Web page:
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These days we have a plethora of communication options available to us.
You can write a fantastic email that delivers your message instantaneously to dozens of people.
You can connect with hundreds of acquaintances or like-minded people (they can’t all be friends) through Facebook or twitter.
Perhaps you can start a YouTube channel and begin speaking your message to the camera and the masses beyond.
Unfortunately, at the young age of 45, Jim has passed away after a long, brave battle with cancer, but his legacy lives on. He was a truly inspirational individual and our thoughts and prayers are with his wife, Sam, and two children.
From his humble beginnings as a Gaelic footballer trying to learn how to play Aussie rules to his recent courageous battle with cancer, Jim consistently displayed traits that we can all learn from.
His list of awards as a footballer is very impressive, winning the coveted Brownlow Medal as the Best and Fairest player in the AFL in 1991, 4 time club B&F winner, 2 time All-Australian, AFL Hall of Famer and member of the Melbourne Football Club Team of the Century.
But as with most great people, his achievements reach far beyond the sporting field, so what principles can we learn from the life of Jim Stynes?
A man once went to a fortune teller, curious to know what she would say about his future. The fortune teller looked into her crystal ball and her facial expression said it all.
The man would die, she said, involved in a bus accident. This would happen within two to three months time, but she couldn’t say exactly when. The man went home, depressed and worried, telling himself how he had never really believed in fortune tellers. Why should he now?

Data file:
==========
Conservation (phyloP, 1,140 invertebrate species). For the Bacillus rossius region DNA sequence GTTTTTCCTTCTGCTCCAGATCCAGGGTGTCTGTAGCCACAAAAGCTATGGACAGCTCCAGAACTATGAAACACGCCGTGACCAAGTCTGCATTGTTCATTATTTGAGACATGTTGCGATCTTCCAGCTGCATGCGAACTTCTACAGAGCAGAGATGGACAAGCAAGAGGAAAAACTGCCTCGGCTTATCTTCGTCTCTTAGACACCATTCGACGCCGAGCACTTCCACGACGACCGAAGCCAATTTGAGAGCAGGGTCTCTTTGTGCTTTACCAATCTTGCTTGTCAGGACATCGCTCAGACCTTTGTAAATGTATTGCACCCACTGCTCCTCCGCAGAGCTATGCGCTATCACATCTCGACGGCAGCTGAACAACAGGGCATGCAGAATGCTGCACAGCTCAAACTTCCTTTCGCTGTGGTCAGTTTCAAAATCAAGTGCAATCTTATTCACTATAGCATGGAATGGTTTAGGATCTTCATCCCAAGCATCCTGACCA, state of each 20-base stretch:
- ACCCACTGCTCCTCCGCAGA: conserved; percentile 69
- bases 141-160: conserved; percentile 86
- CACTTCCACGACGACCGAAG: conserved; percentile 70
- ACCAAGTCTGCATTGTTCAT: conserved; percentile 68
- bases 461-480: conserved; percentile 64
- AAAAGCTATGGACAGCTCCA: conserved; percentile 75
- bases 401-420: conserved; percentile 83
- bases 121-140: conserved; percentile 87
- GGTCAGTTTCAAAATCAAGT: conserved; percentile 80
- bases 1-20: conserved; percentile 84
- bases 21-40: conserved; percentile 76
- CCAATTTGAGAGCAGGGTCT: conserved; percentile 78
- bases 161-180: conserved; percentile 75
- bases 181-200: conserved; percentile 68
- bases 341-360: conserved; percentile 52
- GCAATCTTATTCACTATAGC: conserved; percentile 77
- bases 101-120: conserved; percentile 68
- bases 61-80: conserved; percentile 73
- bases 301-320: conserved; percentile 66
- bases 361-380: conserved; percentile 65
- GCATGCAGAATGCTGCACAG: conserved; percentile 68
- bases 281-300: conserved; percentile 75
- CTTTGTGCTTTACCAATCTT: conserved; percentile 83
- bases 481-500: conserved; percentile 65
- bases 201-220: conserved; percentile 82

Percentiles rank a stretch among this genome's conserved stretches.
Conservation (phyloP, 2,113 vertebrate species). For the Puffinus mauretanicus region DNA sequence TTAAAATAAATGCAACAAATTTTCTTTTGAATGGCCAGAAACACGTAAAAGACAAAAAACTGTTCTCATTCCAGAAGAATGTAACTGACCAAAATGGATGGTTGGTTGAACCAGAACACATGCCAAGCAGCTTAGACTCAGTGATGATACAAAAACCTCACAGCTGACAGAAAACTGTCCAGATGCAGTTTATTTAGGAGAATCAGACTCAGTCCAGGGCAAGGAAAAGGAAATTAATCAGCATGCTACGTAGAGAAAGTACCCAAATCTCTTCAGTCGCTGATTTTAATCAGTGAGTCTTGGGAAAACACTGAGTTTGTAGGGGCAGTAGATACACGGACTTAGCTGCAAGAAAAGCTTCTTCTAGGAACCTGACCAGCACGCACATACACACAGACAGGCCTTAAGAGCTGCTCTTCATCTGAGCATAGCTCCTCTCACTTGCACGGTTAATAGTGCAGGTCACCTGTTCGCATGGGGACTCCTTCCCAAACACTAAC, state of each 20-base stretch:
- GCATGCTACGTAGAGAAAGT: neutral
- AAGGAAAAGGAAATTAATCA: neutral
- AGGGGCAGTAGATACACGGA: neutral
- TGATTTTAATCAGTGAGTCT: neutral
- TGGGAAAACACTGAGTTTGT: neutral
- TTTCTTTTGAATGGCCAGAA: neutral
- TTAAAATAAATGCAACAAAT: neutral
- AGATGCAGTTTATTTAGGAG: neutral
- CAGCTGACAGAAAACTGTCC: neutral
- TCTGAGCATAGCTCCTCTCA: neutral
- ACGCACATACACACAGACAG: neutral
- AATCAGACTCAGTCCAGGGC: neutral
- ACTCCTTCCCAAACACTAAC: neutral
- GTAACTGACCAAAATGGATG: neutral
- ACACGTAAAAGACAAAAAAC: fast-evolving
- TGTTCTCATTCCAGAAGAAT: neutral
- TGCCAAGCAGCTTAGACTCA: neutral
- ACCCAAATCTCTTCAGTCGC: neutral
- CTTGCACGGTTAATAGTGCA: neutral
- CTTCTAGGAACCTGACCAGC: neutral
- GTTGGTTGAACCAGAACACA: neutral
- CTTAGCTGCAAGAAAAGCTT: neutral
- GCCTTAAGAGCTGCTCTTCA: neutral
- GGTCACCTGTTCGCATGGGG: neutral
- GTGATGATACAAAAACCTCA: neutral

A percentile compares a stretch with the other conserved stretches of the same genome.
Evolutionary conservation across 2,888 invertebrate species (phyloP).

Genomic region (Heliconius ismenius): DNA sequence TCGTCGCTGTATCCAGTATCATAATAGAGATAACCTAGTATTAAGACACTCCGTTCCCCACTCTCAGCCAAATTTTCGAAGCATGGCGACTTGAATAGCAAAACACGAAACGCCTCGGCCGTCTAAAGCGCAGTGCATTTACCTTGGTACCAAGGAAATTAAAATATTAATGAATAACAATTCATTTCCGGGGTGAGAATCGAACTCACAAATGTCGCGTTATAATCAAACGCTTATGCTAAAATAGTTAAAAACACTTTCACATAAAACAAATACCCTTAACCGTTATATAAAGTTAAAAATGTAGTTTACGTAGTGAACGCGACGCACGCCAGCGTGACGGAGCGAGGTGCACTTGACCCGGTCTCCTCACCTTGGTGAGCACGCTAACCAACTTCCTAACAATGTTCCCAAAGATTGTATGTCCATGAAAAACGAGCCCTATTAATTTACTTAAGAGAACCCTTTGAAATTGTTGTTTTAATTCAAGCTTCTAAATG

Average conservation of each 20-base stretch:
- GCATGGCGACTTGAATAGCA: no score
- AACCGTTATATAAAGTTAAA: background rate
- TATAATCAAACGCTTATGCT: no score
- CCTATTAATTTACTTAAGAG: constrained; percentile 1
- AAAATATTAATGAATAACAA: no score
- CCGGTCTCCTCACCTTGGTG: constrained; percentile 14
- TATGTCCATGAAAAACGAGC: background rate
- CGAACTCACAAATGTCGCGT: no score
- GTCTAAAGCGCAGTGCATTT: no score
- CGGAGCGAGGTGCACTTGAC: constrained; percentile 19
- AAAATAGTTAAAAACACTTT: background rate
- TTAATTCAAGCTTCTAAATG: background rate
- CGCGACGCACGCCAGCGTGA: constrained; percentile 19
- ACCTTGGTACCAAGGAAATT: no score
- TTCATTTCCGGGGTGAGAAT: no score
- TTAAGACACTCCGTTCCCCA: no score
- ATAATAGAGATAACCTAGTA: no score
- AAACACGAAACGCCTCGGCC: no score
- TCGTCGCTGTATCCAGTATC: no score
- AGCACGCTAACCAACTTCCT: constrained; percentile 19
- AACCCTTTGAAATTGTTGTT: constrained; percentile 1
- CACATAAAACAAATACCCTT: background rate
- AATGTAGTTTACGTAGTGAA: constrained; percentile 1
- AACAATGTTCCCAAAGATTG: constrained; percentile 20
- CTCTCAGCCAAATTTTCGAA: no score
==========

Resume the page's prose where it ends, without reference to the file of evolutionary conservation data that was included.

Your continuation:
One of the constant challenges that I’ve found in leadership is getting people to listen to, grasp and deliver on the vision and strategy that you have for the group.
There have been times when I have become frustrated and annoyed that the message just isn’t getting through and I’ve seen numerous leaders build a chasm between themselves and their people because “they” just don’t get it.
The temptation is to become condescending or just to stop talking to your people. What’s the point, the message isn’t getting through anyway?
Great leaders understand that it’s not the fault of the people if the message isn’t getting through. They take responsibility and adapt their communication techniques until they find a way to get their message across.
How can you do that?
One of the challenges in leadership or even when trying to set goals for your own life is setting achievable, yet demanding targets.
Set the bar too low and you’ll do it in a canter, but set it too high and you may subconsciously give up because you know (or think you know) that it can’t be done.
A couple of weeks ago, I had an epiphany regarding this challenge. There’s no such thing as incremental improvement!
In other words, if you are looking for a piddly 2-3% gain from year to year you are not genuinely getting better and not achieving all that you can.
Let me explain why:
I’ve touched on the importance of body language in the past (5 Simple Tips for Better Interviews) and want to expand on these thoughts in today’s post.